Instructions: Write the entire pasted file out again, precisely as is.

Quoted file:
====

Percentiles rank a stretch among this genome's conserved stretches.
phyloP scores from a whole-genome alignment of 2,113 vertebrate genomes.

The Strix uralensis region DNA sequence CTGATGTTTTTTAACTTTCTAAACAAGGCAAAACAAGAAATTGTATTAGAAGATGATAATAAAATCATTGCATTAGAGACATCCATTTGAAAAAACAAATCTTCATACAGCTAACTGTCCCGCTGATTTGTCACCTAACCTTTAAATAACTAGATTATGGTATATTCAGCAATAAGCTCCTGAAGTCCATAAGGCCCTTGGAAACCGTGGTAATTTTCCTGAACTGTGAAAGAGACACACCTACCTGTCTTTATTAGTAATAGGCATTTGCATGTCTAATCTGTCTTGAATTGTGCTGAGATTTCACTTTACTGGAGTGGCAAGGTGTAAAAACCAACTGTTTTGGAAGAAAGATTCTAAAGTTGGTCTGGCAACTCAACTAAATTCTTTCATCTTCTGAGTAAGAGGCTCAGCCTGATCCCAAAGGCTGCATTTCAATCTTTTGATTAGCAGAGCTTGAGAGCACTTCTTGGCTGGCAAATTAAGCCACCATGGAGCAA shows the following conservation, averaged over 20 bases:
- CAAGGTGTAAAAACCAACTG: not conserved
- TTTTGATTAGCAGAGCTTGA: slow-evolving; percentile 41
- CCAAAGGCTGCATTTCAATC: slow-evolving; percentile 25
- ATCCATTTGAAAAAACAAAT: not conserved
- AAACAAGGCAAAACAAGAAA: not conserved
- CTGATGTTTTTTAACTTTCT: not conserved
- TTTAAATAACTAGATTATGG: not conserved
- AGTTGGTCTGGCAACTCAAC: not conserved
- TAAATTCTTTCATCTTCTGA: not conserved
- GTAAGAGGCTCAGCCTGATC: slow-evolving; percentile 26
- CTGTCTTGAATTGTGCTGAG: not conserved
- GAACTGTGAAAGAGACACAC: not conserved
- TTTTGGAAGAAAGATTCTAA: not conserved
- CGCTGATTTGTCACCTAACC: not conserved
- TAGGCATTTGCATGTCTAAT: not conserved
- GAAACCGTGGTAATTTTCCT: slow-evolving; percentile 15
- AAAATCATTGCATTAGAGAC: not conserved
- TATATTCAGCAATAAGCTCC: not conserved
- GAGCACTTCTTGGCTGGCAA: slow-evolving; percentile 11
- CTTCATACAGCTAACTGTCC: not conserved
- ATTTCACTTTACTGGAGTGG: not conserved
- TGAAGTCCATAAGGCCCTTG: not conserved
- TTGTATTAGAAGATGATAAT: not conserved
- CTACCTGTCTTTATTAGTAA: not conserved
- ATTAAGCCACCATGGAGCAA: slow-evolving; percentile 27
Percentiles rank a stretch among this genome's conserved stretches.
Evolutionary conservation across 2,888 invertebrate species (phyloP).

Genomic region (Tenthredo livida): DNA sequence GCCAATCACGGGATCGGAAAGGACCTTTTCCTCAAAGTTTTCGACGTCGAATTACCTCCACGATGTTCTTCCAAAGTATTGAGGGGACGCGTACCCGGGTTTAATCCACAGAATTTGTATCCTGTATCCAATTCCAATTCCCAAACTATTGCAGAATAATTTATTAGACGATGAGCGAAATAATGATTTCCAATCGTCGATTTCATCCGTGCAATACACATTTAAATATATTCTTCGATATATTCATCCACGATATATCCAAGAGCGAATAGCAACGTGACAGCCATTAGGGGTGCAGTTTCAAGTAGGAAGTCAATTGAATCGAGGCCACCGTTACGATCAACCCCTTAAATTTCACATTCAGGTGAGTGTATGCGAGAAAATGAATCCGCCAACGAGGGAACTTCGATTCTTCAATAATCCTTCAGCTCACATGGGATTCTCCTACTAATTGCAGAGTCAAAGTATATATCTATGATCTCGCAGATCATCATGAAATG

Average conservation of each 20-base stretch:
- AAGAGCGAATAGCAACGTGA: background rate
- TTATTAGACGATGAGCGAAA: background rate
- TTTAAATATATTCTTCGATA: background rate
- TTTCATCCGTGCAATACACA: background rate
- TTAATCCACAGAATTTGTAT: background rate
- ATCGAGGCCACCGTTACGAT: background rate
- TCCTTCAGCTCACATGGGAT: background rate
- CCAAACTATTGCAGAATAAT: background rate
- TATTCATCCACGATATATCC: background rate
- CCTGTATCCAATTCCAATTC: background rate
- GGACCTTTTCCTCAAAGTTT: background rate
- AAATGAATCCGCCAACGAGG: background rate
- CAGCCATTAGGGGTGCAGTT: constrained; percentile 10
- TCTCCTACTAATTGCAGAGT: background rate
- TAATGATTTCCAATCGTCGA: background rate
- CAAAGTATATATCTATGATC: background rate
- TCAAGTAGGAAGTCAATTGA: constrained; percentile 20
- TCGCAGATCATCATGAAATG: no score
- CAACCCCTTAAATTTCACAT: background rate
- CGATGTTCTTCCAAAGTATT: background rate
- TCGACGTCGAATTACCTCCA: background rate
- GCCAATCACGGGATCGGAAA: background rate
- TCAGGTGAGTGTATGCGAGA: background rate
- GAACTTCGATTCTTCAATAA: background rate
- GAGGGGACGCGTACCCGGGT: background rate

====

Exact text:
Percentiles rank a stretch among this genome's conserved stretches.
phyloP scores from a whole-genome alignment of 2,113 vertebrate genomes.

The Strix uralensis region DNA sequence CTGATGTTTTTTAACTTTCTAAACAAGGCAAAACAAGAAATTGTATTAGAAGATGATAATAAAATCATTGCATTAGAGACATCCATTTGAAAAAACAAATCTTCATACAGCTAACTGTCCCGCTGATTTGTCACCTAACCTTTAAATAACTAGATTATGGTATATTCAGCAATAAGCTCCTGAAGTCCATAAGGCCCTTGGAAACCGTGGTAATTTTCCTGAACTGTGAAAGAGACACACCTACCTGTCTTTATTAGTAATAGGCATTTGCATGTCTAATCTGTCTTGAATTGTGCTGAGATTTCACTTTACTGGAGTGGCAAGGTGTAAAAACCAACTGTTTTGGAAGAAAGATTCTAAAGTTGGTCTGGCAACTCAACTAAATTCTTTCATCTTCTGAGTAAGAGGCTCAGCCTGATCCCAAAGGCTGCATTTCAATCTTTTGATTAGCAGAGCTTGAGAGCACTTCTTGGCTGGCAAATTAAGCCACCATGGAGCAA shows the following conservation, averaged over 20 bases:
- CAAGGTGTAAAAACCAACTG: not conserved
- TTTTGATTAGCAGAGCTTGA: slow-evolving; percentile 41
- CCAAAGGCTGCATTTCAATC: slow-evolving; percentile 25
- ATCCATTTGAAAAAACAAAT: not conserved
- AAACAAGGCAAAACAAGAAA: not conserved
- CTGATGTTTTTTAACTTTCT: not conserved
- TTTAAATAACTAGATTATGG: not conserved
- AGTTGGTCTGGCAACTCAAC: not conserved
- TAAATTCTTTCATCTTCTGA: not conserved
- GTAAGAGGCTCAGCCTGATC: slow-evolving; percentile 26
- CTGTCTTGAATTGTGCTGAG: not conserved
- GAACTGTGAAAGAGACACAC: not conserved
- TTTTGGAAGAAAGATTCTAA: not conserved
- CGCTGATTTGTCACCTAACC: not conserved
- TAGGCATTTGCATGTCTAAT: not conserved
- GAAACCGTGGTAATTTTCCT: slow-evolving; percentile 15
- AAAATCATTGCATTAGAGAC: not conserved
- TATATTCAGCAATAAGCTCC: not conserved
- GAGCACTTCTTGGCTGGCAA: slow-evolving; percentile 11
- CTTCATACAGCTAACTGTCC: not conserved
- ATTTCACTTTACTGGAGTGG: not conserved
- TGAAGTCCATAAGGCCCTTG: not conserved
- TTGTATTAGAAGATGATAAT: not conserved
- CTACCTGTCTTTATTAGTAA: not conserved
- ATTAAGCCACCATGGAGCAA: slow-evolving; percentile 27
Percentiles rank a stretch among this genome's conserved stretches.
Evolutionary conservation across 2,888 invertebrate species (phyloP).

Genomic region (Tenthredo livida): DNA sequence GCCAATCACGGGATCGGAAAGGACCTTTTCCTCAAAGTTTTCGACGTCGAATTACCTCCACGATGTTCTTCCAAAGTATTGAGGGGACGCGTACCCGGGTTTAATCCACAGAATTTGTATCCTGTATCCAATTCCAATTCCCAAACTATTGCAGAATAATTTATTAGACGATGAGCGAAATAATGATTTCCAATCGTCGATTTCATCCGTGCAATACACATTTAAATATATTCTTCGATATATTCATCCACGATATATCCAAGAGCGAATAGCAACGTGACAGCCATTAGGGGTGCAGTTTCAAGTAGGAAGTCAATTGAATCGAGGCCACCGTTACGATCAACCCCTTAAATTTCACATTCAGGTGAGTGTATGCGAGAAAATGAATCCGCCAACGAGGGAACTTCGATTCTTCAATAATCCTTCAGCTCACATGGGATTCTCCTACTAATTGCAGAGTCAAAGTATATATCTATGATCTCGCAGATCATCATGAAATG

Average conservation of each 20-base stretch:
- AAGAGCGAATAGCAACGTGA: background rate
- TTATTAGACGATGAGCGAAA: background rate
- TTTAAATATATTCTTCGATA: background rate
- TTTCATCCGTGCAATACACA: background rate
- TTAATCCACAGAATTTGTAT: background rate
- ATCGAGGCCACCGTTACGAT: background rate
- TCCTTCAGCTCACATGGGAT: background rate
- CCAAACTATTGCAGAATAAT: background rate
- TATTCATCCACGATATATCC: background rate
- CCTGTATCCAATTCCAATTC: background rate
- GGACCTTTTCCTCAAAGTTT: background rate
- AAATGAATCCGCCAACGAGG: background rate
- CAGCCATTAGGGGTGCAGTT: constrained; percentile 10
- TCTCCTACTAATTGCAGAGT: background rate
- TAATGATTTCCAATCGTCGA: background rate
- CAAAGTATATATCTATGATC: background rate
- TCAAGTAGGAAGTCAATTGA: constrained; percentile 20
- TCGCAGATCATCATGAAATG: no score
- CAACCCCTTAAATTTCACAT: background rate
- CGATGTTCTTCCAAAGTATT: background rate
- TCGACGTCGAATTACCTCCA: background rate
- GCCAATCACGGGATCGGAAA: background rate
- TCAGGTGAGTGTATGCGAGA: background rate
- GAACTTCGATTCTTCAATAA: background rate
- GAGGGGACGCGTACCCGGGT: background rate